NAIROBI (Xinhua) --
The plant with beautiful red flowers,
somewhat shiny green leaves and brown pods with tiny red
seeds stands out on various farms at the Coast in Kenya.
crop, known as bixa, has been grown in the region for
years and farmers love it because of its economic
benefits, with some growing it on over ten acres.
years, farmers have been selling their produce to
brokers and to a single company in the region, which
processes and exports the high-value seeds.
firm buys the produce at fairly better price of 80
shillings (0.78 U.S. dollars) per kilo, the brokers get
produce at even half the price, exploiting farmers.
But this is
set to change following the signing of export agreements
between Kenya and China last month at the International
Import Expo in Shanghai.
valuable crop but little known in Kenya, is one of those
that the east African nation would start to export to
the Asian nation once the deal between the two countries
are avocado, herbs, peanuts, meat, hides, French beans,
pulses (beans, peas and green grams), vegetables and
fruits, flowers, skins, macadamia and gum Arabic.
start to export these agricultural products to the
Chinese market. We have already signed phytosanitary
agreements, what is remaining are tariff agreements.
teams from China and Kenya will start the process of
setting inspection criteria for each product category,”
Nzioka Waita, Chief of Staff in President Uhuru Kenyatta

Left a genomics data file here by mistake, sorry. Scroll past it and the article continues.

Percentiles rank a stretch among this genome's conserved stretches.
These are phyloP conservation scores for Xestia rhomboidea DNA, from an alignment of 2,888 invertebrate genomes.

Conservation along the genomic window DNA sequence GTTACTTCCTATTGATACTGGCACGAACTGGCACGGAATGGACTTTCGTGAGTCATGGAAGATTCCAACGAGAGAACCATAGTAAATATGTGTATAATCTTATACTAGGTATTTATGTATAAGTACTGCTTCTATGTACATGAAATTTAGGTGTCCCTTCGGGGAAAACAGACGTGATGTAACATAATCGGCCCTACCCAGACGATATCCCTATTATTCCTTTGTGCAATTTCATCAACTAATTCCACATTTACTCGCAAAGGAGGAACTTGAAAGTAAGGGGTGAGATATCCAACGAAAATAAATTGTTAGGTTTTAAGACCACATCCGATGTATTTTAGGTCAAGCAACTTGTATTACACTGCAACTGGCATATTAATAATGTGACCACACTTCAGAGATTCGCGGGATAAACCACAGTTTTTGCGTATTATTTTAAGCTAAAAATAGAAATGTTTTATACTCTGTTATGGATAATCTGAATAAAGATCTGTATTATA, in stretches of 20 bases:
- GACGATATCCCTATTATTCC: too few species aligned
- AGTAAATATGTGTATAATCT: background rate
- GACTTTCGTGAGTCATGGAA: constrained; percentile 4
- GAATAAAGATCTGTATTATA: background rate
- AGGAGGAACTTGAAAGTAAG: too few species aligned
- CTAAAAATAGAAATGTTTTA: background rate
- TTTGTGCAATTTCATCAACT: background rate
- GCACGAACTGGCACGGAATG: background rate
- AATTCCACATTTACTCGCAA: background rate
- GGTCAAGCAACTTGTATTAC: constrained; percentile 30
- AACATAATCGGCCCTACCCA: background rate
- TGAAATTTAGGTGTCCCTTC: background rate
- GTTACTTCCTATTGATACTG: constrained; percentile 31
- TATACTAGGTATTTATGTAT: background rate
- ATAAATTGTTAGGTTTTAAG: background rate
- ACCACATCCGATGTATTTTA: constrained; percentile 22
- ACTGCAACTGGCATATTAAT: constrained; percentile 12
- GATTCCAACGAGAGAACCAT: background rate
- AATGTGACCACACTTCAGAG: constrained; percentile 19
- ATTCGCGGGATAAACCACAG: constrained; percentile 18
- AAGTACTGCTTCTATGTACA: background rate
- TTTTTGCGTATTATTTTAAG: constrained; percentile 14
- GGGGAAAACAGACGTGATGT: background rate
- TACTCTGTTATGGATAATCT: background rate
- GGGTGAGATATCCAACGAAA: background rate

office said recently.
the Chinese market would be a game-changer because the
crop’s market has been limited, undermining its value.
grown for its high-value seeds that contain bixin, which
is globally used in food coloring and cosmetic industry.
the crop at the Coast in Kenya are optimistic of the new
prospects that China offers and are ready to seize the
“I am happy
of the new market and once we start selling, it would be
a good thing for us. Currently, I sell to a firm in
Kwale County where I farm, but I believe with the new
market, our earnings can grow,” Michael Kasonga, a bixa
farmer, said Monday.
noted that the beauty of bixa farming is that it is not
labour-intensive, and the crop is also pest-resistant
and requires little fertilizer.
five acres, I harvest up to 200,000kg of bixa annually
and sell at between 0.68 dollars and 0.83 dollars a
kilo, normally according to the quality of the crop,” he
harvesting the seeds, we keep the produce in a dark
store so that it can mature. Thereafter, we remove it
and winnow it to separate the seeds from the pods before
delivering it to the factory,” explained Kasonga, adding
the crop at the Coast is called mrangi (colour).
he loves the crop because in the initial stages, one can
intercrop it with others including vegetables and maize.
plant it with maize or traditional vegetables, then
harvest the fast-maturing crops and leave bixa. I would
then prune it as it continues to produce,” he said.
Gambi, another bixa farmer in Kwale, said the crop is
profitable because it can be harvested for up to 20
depends on how you take care of the tree. You give it
fertilizer and prune for it to produce quality seeds
that you harvest and sell,” said Gambi, noting the
Chinese market brightens prospects for the crop.
farmers at the Coast grow the crop that was introduced
in early 1970s in Kenya in Kwale, Lamu, Msambweni and
Machuki, the chief executive officer of the Fresh
Produce Exporters Association of Kenya, in a recent
interview, noted that besides bixa, other crops that are
not consumed locally but which they hope to sell in the
Chinese market are herbs like basil, rosemary, chives,
tarragon, mint, parsley and thyme.